The above is the Huffington Post’s attempt at humor. I suppose one has to be squarely in the publication’s readership demographic to find the graphic even remotely humorous.
Forgive me if I have a hard time relating to travails of “tardy housekeepers,” “talkative cabbies” or, alas, “gluten.”
Curmudgeonly sort that I am, the bit comes across as smarmy and irritating, much like the vast majority of those who read the Huffington Post, or, at least, those who post comments on website material.
Smug and self-righteous are two terms that come to mind when reading the rantings of Huff Po regulars. That, and self-important.
As such, perhaps it’s not surprising that the Huff Po’s content is overwhelmingly shallow, narcissistic and materialistic. It’s editorial content possesses the nutritional equivalent of Wonder Bread smeared with marshmallow fluff, and is about as appealing.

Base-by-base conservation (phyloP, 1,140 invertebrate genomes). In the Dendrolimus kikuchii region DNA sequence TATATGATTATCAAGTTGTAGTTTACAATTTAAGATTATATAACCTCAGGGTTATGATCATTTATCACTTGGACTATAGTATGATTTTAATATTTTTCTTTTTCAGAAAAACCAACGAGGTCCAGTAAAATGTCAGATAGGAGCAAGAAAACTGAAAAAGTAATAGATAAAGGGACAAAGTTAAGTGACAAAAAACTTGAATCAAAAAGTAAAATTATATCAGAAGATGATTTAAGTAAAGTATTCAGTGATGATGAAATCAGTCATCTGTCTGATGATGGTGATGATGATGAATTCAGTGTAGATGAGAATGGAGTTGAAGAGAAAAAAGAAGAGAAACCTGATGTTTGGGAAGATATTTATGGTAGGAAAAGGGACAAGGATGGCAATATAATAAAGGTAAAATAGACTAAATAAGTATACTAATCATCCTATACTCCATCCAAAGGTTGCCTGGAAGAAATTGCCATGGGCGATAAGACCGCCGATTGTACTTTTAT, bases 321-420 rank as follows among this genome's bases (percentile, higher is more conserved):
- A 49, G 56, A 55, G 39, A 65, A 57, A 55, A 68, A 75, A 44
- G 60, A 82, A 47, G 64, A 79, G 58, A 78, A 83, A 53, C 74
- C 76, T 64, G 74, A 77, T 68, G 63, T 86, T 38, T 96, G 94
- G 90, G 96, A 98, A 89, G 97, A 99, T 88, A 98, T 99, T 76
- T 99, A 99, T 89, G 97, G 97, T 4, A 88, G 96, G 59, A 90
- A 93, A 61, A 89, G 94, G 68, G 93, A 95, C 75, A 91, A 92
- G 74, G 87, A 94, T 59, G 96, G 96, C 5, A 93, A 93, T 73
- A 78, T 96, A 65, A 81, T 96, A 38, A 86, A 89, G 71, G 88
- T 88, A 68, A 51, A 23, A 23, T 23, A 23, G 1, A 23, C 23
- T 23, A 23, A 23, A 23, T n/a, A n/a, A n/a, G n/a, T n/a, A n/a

William F. Buckley once famously quipped, “I am obliged to confess I should sooner live in a society governed by the first two thousand names in the Boston telephone directory than in a society governed by the two thousand faculty members of Harvard University.”
Likewise, I’d find conversation with 100 readers of The Hockey News infinitely more compelling than that of an equal number of purveyors of Huffington Post. It would certainly be easier to engage in an educated discourse.
Lancaster’s Old Presbyterian Church retains the simple architectural beauty inherent in many 19th century brick structures.
Constructed in 1862, the Early Gothic Revival-style edifice is believed to have been the first brick church built in South Carolina’s Lancaster County, and its graveyard holds the remains of many of the area’s early prominent residents, in addition to several men who were killed or died during the War Between the States.
The Old Presbyterian Church was constructed on the site of the town’s first Presbyterian church, begun in 1835. The extant church’s walls feature handmade brick, stuccoed and scored to resemble stone.